# Energy of evanescent wave in total internal reflection

We know that the reflective coefficient in total internal reflection is 1, which means that all energy is reflected. But we also know that for evanescent wave, Poynting vector in the direction parallel to the reflecting surface is not zero. Isn’t this contradictory to the statement that all energy is reflected?

Also, energy in the direction perpendicular to the surface exponentially decays, it seems that there is still energy here just that it’s not propagating?

Edit: the major confusion I have is that why doesn’t the evanescent wave’s propagating parallel component and non-propagating perpendicular component break energy conservation?

• The Poynting vector in an evanescent wave is zero. Or more precisely it time averages to zero. Commented Feb 15 at 9:59
• Only the component perpendicular to the surface is 0, the component parallel to the surface is not Commented Feb 15 at 22:30
• OK, yes I see your point. I have voted to reopen. Commented Feb 16 at 5:21

Those are two different approaches to look into the problem.

We know that the reflective coefficient in total internal reflection is 1, which means that all energy is reflected.

This is true in the ray optics regime:

This is true for the model in which electromagnetic radiation is a ray, and therefore, the evanescence is technically "not important here". This is in quotation marks because essentially since you assume that the analysis is in dimensions much larger than the wavelength $$l >> \lambda$$ then it holds true that, at TIR condition, all light will be reflected. This analysis is useful, for example, when analyzing optical systems such as tabletop optical tables, large telescopes, etc.

But we also know that for evanescent wave, Poynting vector in the direction parallel to the reflecting surface is not zero. Isn’t this contradictory to the statement that all energy is reflected?

In the ray optics regime, it is not contradictory, since the evanescent portion of the radiation is much smaller than the reflected ray, therefore, if you do a rigorous wave-regime analysis, you will find that there is actually some evanescent field through the reflecting interface, but it will be much smaller than the reflected light.

However, note that this also arises from the energy conservation laws and the boundary conditions of the problem.

Also, energy in the direction perpendicular to the surface exponentially decays, it seems that there is still energy here just that it’s not propagating?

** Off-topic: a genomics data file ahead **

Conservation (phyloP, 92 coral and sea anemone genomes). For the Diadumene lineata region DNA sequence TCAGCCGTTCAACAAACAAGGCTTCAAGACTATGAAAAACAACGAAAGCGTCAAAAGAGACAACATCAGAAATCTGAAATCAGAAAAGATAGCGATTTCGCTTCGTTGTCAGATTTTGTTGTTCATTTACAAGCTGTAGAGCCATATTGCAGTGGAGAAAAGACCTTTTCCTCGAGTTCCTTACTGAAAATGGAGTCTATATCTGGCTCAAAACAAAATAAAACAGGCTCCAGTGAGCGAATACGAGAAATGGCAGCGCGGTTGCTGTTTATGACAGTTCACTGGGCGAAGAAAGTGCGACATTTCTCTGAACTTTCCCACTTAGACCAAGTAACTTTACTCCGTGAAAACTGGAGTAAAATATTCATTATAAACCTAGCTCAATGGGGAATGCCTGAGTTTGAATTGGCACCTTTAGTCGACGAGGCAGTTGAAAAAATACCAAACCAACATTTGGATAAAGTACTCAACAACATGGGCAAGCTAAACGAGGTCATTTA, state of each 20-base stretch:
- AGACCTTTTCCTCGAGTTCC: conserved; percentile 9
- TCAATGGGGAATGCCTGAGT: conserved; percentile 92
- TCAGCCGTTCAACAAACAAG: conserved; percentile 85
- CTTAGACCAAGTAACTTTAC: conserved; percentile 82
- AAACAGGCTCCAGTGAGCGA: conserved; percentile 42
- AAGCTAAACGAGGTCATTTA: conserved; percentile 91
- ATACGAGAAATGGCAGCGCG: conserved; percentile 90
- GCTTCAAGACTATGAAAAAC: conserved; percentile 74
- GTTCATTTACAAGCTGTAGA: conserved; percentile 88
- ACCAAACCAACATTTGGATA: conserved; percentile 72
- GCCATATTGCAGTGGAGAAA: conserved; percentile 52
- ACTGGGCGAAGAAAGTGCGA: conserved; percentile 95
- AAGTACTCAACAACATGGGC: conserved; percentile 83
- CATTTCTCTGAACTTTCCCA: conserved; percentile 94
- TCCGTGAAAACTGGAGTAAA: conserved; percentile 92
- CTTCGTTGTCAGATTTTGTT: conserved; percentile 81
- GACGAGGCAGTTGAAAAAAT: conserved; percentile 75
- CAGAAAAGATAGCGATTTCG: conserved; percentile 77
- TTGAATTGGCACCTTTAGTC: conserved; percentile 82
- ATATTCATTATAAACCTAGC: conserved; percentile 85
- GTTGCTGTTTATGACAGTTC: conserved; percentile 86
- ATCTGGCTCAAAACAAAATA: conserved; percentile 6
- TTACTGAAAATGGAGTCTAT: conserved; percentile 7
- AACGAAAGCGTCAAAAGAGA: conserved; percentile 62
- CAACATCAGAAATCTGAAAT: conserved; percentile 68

The wave may still have a non-zero instantaneous component in the propagation direction of the wave, even if the average is zero (meaning that energy does not necessarily cross the interface or travel along with the propagating wave, but if you measure at a specific point you may measure the evanescent wave, or for example, use the evanescent wave as it is done for evanescent excitation for plasmons or prism coupling).

• It is not just true in ray optics. It is true in the Maxwell equations, that is, in the Fresnel equations. Commented Feb 15 at 10:41
• The rest of the explanation discusses the caveats of the comment. In Fresnel equations which deal with the wave behavior it is possible to calculate the evanescent wave: brown.edu/research/labs/mittleman/sites/… As noted in the presentation, the evanescent penetration length is much smaller than the wavelength and the time-averaged power is 0. Nonetheless it is possible to transfer energy even in the TIR case (e.g. coupling theory for resonant rings exploits this concept). Commented Feb 16 at 14:07
• Thank you so much for your explanation, but I am still confused about why energy exists in transmitted wave and R=1, and it does not break energy conservation. Even if the energy in evanescent wave is small, it’s still extra energy? Commented Feb 16 at 22:17
• There is a whole paper that deals with exactly your question: mmrc.caltech.edu/FTIR/Literature/ATR/… a very, very narrow summary is that even if in general TIR transfers a beam that reflects off an interface, all reflections have a phase and therefore at instantaneous moments, there may be a slight energy imbalance, which is dealt with through the instantaneous energy of the evanescent wave. I highly recommend to read the paper I suggested as it walks you through a rigorous analysis that is quite comforting. Commented Feb 20 at 9:58